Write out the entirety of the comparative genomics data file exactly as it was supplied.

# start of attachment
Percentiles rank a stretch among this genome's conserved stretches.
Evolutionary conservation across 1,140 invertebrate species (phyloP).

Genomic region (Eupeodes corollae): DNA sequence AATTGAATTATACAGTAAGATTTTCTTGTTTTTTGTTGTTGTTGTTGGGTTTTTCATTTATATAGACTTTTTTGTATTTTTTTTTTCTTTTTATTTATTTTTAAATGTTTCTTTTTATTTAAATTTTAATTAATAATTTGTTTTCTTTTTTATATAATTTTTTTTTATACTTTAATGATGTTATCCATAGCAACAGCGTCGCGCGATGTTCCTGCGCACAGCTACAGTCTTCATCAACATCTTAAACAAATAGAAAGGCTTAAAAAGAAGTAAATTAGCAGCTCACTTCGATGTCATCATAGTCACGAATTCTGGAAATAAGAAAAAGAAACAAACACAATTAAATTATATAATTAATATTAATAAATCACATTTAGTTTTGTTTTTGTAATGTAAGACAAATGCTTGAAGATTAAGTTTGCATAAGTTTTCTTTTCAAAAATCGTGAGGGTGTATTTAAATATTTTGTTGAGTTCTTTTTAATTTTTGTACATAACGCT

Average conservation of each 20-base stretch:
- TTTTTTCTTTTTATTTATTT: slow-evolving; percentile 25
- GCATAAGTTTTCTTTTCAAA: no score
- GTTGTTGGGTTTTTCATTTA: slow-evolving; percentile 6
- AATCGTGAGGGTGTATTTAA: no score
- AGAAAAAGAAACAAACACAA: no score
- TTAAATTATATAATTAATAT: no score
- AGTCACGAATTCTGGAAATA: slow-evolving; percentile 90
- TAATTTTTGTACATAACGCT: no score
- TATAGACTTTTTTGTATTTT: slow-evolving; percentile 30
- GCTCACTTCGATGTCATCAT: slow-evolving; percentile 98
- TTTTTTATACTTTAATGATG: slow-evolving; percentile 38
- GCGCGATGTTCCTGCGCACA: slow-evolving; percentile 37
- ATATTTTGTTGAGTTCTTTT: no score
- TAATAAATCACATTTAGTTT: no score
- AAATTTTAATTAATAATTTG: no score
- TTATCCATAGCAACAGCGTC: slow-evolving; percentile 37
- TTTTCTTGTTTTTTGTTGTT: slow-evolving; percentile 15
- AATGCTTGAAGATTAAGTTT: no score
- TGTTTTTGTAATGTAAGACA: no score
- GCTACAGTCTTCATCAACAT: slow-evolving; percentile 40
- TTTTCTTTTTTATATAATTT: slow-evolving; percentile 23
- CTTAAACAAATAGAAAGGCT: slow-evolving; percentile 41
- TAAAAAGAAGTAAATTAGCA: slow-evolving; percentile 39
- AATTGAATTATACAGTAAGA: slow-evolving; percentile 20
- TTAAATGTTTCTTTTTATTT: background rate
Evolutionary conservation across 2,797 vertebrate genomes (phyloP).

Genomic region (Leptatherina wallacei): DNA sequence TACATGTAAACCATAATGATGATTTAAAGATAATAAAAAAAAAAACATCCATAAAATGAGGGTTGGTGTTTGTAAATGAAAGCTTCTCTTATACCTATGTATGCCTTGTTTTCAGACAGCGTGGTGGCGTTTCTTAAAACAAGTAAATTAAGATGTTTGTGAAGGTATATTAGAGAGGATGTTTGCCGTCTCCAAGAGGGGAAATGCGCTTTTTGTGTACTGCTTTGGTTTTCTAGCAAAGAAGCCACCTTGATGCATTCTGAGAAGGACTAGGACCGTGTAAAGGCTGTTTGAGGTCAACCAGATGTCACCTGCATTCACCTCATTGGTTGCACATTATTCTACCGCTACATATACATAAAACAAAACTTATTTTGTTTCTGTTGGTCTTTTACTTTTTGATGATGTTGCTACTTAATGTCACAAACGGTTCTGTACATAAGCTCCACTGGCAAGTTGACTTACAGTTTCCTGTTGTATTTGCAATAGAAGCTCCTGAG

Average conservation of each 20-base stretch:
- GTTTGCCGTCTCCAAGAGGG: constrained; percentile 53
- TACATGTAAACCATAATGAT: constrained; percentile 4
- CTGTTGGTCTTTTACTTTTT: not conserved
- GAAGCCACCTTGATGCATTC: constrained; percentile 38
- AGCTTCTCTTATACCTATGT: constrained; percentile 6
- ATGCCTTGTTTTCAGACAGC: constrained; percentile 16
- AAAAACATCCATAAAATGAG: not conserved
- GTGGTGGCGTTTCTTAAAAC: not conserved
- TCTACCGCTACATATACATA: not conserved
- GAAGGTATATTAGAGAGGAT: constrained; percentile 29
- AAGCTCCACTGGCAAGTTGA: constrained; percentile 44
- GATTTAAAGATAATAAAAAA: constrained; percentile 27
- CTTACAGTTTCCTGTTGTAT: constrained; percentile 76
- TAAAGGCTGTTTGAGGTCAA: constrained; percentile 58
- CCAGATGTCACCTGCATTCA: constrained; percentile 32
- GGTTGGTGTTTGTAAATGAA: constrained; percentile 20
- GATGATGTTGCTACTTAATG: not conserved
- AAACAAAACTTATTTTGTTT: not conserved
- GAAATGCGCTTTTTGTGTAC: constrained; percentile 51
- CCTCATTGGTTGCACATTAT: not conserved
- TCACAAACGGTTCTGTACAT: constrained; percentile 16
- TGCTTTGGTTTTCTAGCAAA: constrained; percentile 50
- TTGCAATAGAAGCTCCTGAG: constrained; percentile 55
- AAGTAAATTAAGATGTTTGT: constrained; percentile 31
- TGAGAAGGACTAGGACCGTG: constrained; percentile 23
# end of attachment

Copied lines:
Percentiles rank a stretch among this genome's conserved stretches.
Evolutionary conservation across 1,140 invertebrate species (phyloP).

Genomic region (Eupeodes corollae): DNA sequence AATTGAATTATACAGTAAGATTTTCTTGTTTTTTGTTGTTGTTGTTGGGTTTTTCATTTATATAGACTTTTTTGTATTTTTTTTTTCTTTTTATTTATTTTTAAATGTTTCTTTTTATTTAAATTTTAATTAATAATTTGTTTTCTTTTTTATATAATTTTTTTTTATACTTTAATGATGTTATCCATAGCAACAGCGTCGCGCGATGTTCCTGCGCACAGCTACAGTCTTCATCAACATCTTAAACAAATAGAAAGGCTTAAAAAGAAGTAAATTAGCAGCTCACTTCGATGTCATCATAGTCACGAATTCTGGAAATAAGAAAAAGAAACAAACACAATTAAATTATATAATTAATATTAATAAATCACATTTAGTTTTGTTTTTGTAATGTAAGACAAATGCTTGAAGATTAAGTTTGCATAAGTTTTCTTTTCAAAAATCGTGAGGGTGTATTTAAATATTTTGTTGAGTTCTTTTTAATTTTTGTACATAACGCT

Average conservation of each 20-base stretch:
- TTTTTTCTTTTTATTTATTT: slow-evolving; percentile 25
- GCATAAGTTTTCTTTTCAAA: no score
- GTTGTTGGGTTTTTCATTTA: slow-evolving; percentile 6
- AATCGTGAGGGTGTATTTAA: no score
- AGAAAAAGAAACAAACACAA: no score
- TTAAATTATATAATTAATAT: no score
- AGTCACGAATTCTGGAAATA: slow-evolving; percentile 90
- TAATTTTTGTACATAACGCT: no score
- TATAGACTTTTTTGTATTTT: slow-evolving; percentile 30
- GCTCACTTCGATGTCATCAT: slow-evolving; percentile 98
- TTTTTTATACTTTAATGATG: slow-evolving; percentile 38
- GCGCGATGTTCCTGCGCACA: slow-evolving; percentile 37
- ATATTTTGTTGAGTTCTTTT: no score
- TAATAAATCACATTTAGTTT: no score
- AAATTTTAATTAATAATTTG: no score
- TTATCCATAGCAACAGCGTC: slow-evolving; percentile 37
- TTTTCTTGTTTTTTGTTGTT: slow-evolving; percentile 15
- AATGCTTGAAGATTAAGTTT: no score
- TGTTTTTGTAATGTAAGACA: no score
- GCTACAGTCTTCATCAACAT: slow-evolving; percentile 40
- TTTTCTTTTTTATATAATTT: slow-evolving; percentile 23
- CTTAAACAAATAGAAAGGCT: slow-evolving; percentile 41
- TAAAAAGAAGTAAATTAGCA: slow-evolving; percentile 39
- AATTGAATTATACAGTAAGA: slow-evolving; percentile 20
- TTAAATGTTTCTTTTTATTT: background rate
Evolutionary conservation across 2,797 vertebrate genomes (phyloP).

Genomic region (Leptatherina wallacei): DNA sequence TACATGTAAACCATAATGATGATTTAAAGATAATAAAAAAAAAAACATCCATAAAATGAGGGTTGGTGTTTGTAAATGAAAGCTTCTCTTATACCTATGTATGCCTTGTTTTCAGACAGCGTGGTGGCGTTTCTTAAAACAAGTAAATTAAGATGTTTGTGAAGGTATATTAGAGAGGATGTTTGCCGTCTCCAAGAGGGGAAATGCGCTTTTTGTGTACTGCTTTGGTTTTCTAGCAAAGAAGCCACCTTGATGCATTCTGAGAAGGACTAGGACCGTGTAAAGGCTGTTTGAGGTCAACCAGATGTCACCTGCATTCACCTCATTGGTTGCACATTATTCTACCGCTACATATACATAAAACAAAACTTATTTTGTTTCTGTTGGTCTTTTACTTTTTGATGATGTTGCTACTTAATGTCACAAACGGTTCTGTACATAAGCTCCACTGGCAAGTTGACTTACAGTTTCCTGTTGTATTTGCAATAGAAGCTCCTGAG

Average conservation of each 20-base stretch:
- GTTTGCCGTCTCCAAGAGGG: constrained; percentile 53
- TACATGTAAACCATAATGAT: constrained; percentile 4
- CTGTTGGTCTTTTACTTTTT: not conserved
- GAAGCCACCTTGATGCATTC: constrained; percentile 38
- AGCTTCTCTTATACCTATGT: constrained; percentile 6
- ATGCCTTGTTTTCAGACAGC: constrained; percentile 16
- AAAAACATCCATAAAATGAG: not conserved
- GTGGTGGCGTTTCTTAAAAC: not conserved
- TCTACCGCTACATATACATA: not conserved
- GAAGGTATATTAGAGAGGAT: constrained; percentile 29
- AAGCTCCACTGGCAAGTTGA: constrained; percentile 44
- GATTTAAAGATAATAAAAAA: constrained; percentile 27
- CTTACAGTTTCCTGTTGTAT: constrained; percentile 76
- TAAAGGCTGTTTGAGGTCAA: constrained; percentile 58
- CCAGATGTCACCTGCATTCA: constrained; percentile 32
- GGTTGGTGTTTGTAAATGAA: constrained; percentile 20
- GATGATGTTGCTACTTAATG: not conserved
- AAACAAAACTTATTTTGTTT: not conserved
- GAAATGCGCTTTTTGTGTAC: constrained; percentile 51
- CCTCATTGGTTGCACATTAT: not conserved
- TCACAAACGGTTCTGTACAT: constrained; percentile 16
- TGCTTTGGTTTTCTAGCAAA: constrained; percentile 50
- TTGCAATAGAAGCTCCTGAG: constrained; percentile 55
- AAGTAAATTAAGATGTTTGT: constrained; percentile 31
- TGAGAAGGACTAGGACCGTG: constrained; percentile 23